It's 6:00 pm on a Wednesday and there's nothing to make for dinner! This may sound alarming for some, or perhaps may just be a warning to the lacklustre meal that is surely ahead, but to me it means that I'm in store for a delicious and satisfying dinner that will take minimal effort, and leave me with a full belly, leftovers for lunch, a smile on my face, and olive oil running down my chin. I'm talking about the beauty in the simplicity of Aglio E Olio, which translates to "garlic and oil" referring to the Italian quickie-meal, pasta (generally spaghetti) with garlic and olive oil.
For something so incredibly simple, it's amazing how much of an impression this dish can make. My boyfriend, Chris, and his friends for one, adore this dish with such passion that I don't think there has been a gathering where the suggestion of making it hasn't come up. I've lost count of the number of times they have disputed who makes the best aglio e olio, or what little detail makes their aglio e olio stand out, because with a dish this straightforward it really is all in the details!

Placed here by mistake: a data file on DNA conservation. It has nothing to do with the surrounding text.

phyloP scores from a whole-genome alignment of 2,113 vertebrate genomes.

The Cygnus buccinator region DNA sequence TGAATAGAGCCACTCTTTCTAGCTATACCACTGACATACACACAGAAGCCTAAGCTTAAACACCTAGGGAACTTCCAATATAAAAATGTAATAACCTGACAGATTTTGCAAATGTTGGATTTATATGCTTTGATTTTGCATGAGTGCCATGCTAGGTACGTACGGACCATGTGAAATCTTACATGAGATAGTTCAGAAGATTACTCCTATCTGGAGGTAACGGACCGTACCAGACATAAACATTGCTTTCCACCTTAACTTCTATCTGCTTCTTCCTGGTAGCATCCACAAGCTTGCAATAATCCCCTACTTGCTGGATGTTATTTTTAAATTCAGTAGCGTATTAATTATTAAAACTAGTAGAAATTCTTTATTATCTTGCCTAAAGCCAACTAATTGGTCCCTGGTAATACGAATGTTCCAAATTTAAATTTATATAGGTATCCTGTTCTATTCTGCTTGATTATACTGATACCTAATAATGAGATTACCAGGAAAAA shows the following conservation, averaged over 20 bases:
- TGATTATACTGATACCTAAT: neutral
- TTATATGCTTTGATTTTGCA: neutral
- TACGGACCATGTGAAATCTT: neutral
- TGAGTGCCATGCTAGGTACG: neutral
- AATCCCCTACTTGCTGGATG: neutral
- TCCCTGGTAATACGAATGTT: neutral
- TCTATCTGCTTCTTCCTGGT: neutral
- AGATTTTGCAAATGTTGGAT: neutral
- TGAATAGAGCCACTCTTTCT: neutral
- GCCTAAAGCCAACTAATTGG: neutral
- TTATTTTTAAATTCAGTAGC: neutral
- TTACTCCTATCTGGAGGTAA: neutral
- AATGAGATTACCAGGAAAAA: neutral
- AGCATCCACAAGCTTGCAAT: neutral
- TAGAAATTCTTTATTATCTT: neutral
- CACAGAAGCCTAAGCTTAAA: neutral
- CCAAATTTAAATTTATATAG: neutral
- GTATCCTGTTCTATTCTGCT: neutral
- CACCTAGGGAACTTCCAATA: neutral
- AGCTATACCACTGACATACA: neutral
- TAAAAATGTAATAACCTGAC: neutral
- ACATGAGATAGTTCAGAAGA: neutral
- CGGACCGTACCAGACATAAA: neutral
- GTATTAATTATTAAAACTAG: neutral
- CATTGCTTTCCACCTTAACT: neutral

Despite everyone thinking that their aglio e olio is the best, I have to give the top award to my dear lovely Ina Garten, because well, Ina knows best! When Chris first came across this recipe we were skeptical whether the method made any sense. It seemed incredibly strange to firstly, begin the whole process by cooking the pasta, secondly, to cook the garlic in so much pasta water (1 1/2 cups!). We were imagining noodles drowning in bland garlic water. How dare I distrust my dear future-best-friend, Ina! I should have known that Ina always knows best! Of course Ina's take on aglio e olio was absolutely fantastic, and quickly became my boyfriend and I's go-to dinner! The addition of the pasta water, reduced to enhance the flavour of the garlic, prevented us from feeling like we had to douse our pasta in cups of olive oil to impart flavour, as well as helping the olive oil and garlic sauce to stick to the noodles, thanks to the starch in the cooking water.
Although Ina's recipe is great on it's own, I would suggest rendering down some pancetta or better yet, sopressata, at the beginning of cooking. Set meat aside after cooking and toss it in again at the end of cooking to reheat. That spicy, salty bite does wonders for this dish! Another great tip is to make some homemade garlic breadcrumbs to garnish the pasta to give a little bit of crunch to each bite.
Check out Ina's recipe for Aglio E Olio here!Listening To:
Caribou - Dive